Campana said he thinks the chill effect is the result of the federal government’s desire for communications control.

"It's hard to fathom. It seems to be simply a control issue. You could sort of understand the rationale if you were potentially talking about a controversial subject and whoever is in government quite rightly has the right to make sure there are no critical statements about policy. But when you go to the extent of silencing just talking about facts, that just doesn't make any sense."

He added this could have serious implications for the public.

"If we don't have the system in place to deal with it, there is going to be some problem that happens in the next few years. I don't know, rising tide levels or tsunami coming in or an invasion of great white sharks, where people are concerned about what's going to happen, and we won't have the qualified people in place to answer those questions at all.

"You can't have those people in place overnight. It takes years, almost decades, to develop that capacity."

Image Credit: Tanya Stemberger

New title

You’ve read all the way to the bottom of this article. That makes you some serious Narwhal material.

And since you’re here, we have a favour to ask. Our independent, ad-free journalism is made possible because the people who value our work also support it (did we mention our stories are free for all to read, not just those who can afford to pay?).

As a non-profit, reader-funded news organization, our goal isn’t to sell advertising or to please corporate bigwigs — it’s to bring evidence-based news and analysis to the surface for all Canadians. And at a time when most news organizations have been laying off reporters, we’ve hired eight journalists over the past year.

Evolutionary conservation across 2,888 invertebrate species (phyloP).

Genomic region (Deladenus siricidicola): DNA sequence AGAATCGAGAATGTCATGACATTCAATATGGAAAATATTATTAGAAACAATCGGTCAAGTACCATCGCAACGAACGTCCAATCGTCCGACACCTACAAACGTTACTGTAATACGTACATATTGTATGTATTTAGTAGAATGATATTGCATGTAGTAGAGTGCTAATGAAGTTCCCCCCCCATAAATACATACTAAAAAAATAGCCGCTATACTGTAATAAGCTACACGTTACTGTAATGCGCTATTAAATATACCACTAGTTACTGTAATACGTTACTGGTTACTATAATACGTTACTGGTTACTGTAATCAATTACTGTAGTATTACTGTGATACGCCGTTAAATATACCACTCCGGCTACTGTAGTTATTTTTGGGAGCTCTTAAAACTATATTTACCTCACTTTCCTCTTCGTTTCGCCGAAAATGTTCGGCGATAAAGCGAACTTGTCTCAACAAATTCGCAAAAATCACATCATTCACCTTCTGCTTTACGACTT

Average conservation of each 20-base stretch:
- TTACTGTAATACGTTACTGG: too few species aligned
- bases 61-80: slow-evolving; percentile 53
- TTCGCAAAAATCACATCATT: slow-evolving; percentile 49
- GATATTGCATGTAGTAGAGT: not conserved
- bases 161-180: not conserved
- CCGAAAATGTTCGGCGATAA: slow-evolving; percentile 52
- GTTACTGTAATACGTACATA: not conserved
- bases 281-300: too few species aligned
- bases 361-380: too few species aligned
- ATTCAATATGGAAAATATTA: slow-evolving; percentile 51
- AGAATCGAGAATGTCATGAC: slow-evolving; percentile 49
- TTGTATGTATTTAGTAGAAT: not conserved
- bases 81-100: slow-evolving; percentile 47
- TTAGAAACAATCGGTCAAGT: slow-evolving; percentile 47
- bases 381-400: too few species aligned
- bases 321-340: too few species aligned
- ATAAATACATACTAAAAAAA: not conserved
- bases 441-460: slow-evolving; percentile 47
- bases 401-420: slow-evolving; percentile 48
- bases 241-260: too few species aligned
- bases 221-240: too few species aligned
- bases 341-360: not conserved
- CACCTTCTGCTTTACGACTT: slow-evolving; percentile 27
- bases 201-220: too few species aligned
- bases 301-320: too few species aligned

Not only are we filling a void in environment coverage, but we’re also telling stories differently — by centring Indigenous voices, by building community and by doing it all as a people-powered, non-profit outlet supported by more than 2,500 members

The truth is we wouldn’t be here without you. Every single one of you who reads and shares our articles is a crucial part of building a new model for Canadian journalism that puts people before profit.

We know that these days the world’s problems can feel a *touch* overwhelming. It’s easy to feel like what we do doesn’t make any difference, but becoming a member of The Narwhal is one small way you truly can make a difference.

We’ve drafted a plan to make 2021 our biggest year yet, but we need your support to make it all happen.

If you believe news organizations should report to their readers, not advertisers or shareholders, please become a monthly member of The Narwhal today for any amount you can afford.

Carol Linnitt is a journalist, editor, illustrator and co-founder of The Narwhal. Carol has been reporting on energy and environmental…

‘Localized harassment’: RCMP patrol Wet’suwet’en territory despite UN calls for withdrawal

On Valentine’s Day, a small group of Wet’suwet’en people gathered outside a Coastal GasLink pipeline work camp in northwest B.C. to hold a ceremony to...

Continue reading

Recent Posts

Help power our ad-free, non‑profit journalism
Get The Narwhal in your inbox!

People always tell us they love our newsletter. Find out yourself with a weekly dose of our ad‑free, independent journalism